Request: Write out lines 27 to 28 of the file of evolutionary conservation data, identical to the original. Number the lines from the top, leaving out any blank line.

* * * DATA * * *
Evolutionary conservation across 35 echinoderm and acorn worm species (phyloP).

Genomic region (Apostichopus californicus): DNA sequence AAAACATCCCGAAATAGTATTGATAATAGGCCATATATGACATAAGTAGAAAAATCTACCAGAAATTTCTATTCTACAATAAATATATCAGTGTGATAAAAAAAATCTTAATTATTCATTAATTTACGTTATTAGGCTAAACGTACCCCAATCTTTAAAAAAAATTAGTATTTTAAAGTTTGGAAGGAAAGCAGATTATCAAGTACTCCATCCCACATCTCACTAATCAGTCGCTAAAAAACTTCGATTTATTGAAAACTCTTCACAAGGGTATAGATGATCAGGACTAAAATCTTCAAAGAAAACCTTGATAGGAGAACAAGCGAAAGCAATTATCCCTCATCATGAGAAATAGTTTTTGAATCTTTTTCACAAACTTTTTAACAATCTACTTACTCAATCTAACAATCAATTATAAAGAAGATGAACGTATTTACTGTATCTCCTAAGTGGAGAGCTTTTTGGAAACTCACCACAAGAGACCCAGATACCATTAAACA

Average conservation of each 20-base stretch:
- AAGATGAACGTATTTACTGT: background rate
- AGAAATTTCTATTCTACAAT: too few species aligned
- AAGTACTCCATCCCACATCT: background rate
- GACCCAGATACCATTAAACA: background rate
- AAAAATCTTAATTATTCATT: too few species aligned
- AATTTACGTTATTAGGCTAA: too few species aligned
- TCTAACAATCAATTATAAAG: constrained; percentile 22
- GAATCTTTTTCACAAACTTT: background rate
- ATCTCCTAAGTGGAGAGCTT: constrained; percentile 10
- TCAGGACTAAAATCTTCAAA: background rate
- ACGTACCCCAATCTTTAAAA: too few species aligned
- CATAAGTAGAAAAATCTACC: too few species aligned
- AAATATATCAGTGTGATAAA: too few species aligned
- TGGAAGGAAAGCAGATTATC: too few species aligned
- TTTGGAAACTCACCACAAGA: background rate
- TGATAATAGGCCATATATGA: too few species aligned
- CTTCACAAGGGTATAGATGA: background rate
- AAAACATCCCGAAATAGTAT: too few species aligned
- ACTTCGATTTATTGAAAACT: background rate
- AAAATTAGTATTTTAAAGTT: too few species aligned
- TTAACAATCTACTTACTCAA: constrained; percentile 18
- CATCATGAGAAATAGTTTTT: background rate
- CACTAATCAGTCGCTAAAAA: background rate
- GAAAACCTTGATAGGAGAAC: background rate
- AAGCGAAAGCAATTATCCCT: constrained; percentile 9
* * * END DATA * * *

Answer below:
- GAAAACCTTGATAGGAGAAC: background rate
- AAGCGAAAGCAATTATCCCT: constrained; percentile 9